After touching 36 degrees Celsius in the day, mercury in the national capital dipped by 6-7 degrees Celsius on Sunday late evening following a dust storm and thunderstorm, the MeT Department said. Several parts of the city witnessed lightening, gusty winds, and light showers. The Palam and Safdurjung weather observatories recorded winds with a speed 40-50 kilometers per hour.
"IGI reported winds upto 50 kmph in gusts at 0800 pm. May increase further," Jatin Singh, CEO of private weather forecasting agency Skymet, tweeted.
The Palam observatory recorded 4.8 millimetres rainfall, the MeT Department said. During the day, the maximum temperature settled at 36 degrees Celsius. This was four degrees less than the maximum temperature recorded on Saturday.
The minimum temperature was recorded at 25.6 degrees Celsius, six notches above the season's average.
"Temperatures dipped by around 6-7 degrees Celsius after the thunderstorm," a weather official said.
Weathermen blamed intense temperatures across the north Indian plains and an induced cyclonic circulation over north-east Rajasthan, south-west Uttar Pradesh, south Haryana and the Delhi NCR region for the creation of thunderstorm.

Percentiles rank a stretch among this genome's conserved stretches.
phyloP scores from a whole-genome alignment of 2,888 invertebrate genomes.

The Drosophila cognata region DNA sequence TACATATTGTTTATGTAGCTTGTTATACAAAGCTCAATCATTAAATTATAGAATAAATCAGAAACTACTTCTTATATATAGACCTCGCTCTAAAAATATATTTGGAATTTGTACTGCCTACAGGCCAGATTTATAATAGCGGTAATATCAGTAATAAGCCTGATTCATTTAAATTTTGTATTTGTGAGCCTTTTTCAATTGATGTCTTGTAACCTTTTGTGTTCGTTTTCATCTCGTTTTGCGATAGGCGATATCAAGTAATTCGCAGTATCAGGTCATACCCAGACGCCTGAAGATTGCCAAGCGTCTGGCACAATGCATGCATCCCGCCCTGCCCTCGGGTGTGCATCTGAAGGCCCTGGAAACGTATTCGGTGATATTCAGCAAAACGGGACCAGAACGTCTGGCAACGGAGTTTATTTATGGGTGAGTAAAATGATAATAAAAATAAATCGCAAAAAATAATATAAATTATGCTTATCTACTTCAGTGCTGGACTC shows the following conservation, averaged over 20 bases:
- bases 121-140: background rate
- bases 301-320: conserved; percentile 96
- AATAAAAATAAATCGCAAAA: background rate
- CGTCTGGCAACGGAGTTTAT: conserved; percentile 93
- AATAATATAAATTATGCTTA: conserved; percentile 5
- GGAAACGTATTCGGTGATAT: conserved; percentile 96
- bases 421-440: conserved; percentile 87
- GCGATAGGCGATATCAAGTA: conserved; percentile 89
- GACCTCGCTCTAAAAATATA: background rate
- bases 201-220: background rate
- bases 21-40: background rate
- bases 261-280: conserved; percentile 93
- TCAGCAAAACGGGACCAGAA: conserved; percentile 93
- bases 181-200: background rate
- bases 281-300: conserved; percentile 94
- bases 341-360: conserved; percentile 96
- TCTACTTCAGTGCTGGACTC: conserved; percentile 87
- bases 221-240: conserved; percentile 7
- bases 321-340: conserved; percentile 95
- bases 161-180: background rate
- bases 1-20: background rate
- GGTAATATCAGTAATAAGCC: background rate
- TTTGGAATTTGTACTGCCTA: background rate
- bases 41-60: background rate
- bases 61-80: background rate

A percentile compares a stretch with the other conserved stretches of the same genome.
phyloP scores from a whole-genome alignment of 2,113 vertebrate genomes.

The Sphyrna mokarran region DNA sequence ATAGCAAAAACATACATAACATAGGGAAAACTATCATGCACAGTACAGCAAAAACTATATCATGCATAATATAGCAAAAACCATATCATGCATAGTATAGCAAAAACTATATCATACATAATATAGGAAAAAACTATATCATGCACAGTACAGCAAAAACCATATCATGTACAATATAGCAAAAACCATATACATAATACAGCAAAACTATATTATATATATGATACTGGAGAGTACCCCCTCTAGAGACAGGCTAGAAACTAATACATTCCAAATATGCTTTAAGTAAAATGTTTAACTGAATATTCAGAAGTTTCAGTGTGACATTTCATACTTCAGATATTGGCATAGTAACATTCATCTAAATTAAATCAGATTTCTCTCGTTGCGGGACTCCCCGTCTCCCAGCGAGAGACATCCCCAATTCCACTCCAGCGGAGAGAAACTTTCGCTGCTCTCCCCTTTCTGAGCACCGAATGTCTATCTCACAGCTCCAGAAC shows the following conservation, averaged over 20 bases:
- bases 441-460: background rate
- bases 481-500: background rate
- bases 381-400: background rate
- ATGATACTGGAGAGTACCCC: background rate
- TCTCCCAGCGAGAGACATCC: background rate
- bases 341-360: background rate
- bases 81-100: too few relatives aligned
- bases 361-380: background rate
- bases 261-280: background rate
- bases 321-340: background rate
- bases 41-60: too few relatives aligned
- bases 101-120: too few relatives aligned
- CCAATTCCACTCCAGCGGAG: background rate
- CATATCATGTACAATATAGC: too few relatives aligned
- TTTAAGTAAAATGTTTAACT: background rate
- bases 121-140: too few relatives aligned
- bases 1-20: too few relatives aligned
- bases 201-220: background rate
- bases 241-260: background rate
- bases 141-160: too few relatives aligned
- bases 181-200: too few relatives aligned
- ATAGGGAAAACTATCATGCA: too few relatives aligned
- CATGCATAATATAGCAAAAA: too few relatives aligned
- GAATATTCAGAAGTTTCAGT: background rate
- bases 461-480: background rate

This was aided by easterlies from the Bay of Bengal that brought moisture, leading to an ideal condition for formation of dust storms and thunderstorms across several parts of north India, said Kuldeep Srivastava, Head of the Regional Weather Forecasting Centre of the India Meteorological Department said.
Vice president (Meteorology And Climate Change) Skymet Mahesh Palawat said this is a normal phenomena which occurs during pre-monsoon days.
Whenever there is excessive heating and induced cyclonic circulation, there is an occurrence of thunderstorms, he said.
The MeT Department has predicted partly cloudy sky for Monday with the possibility of very light rains, dust storm and thunderstorm. However, the intensity is likely to be less severe than Sunday.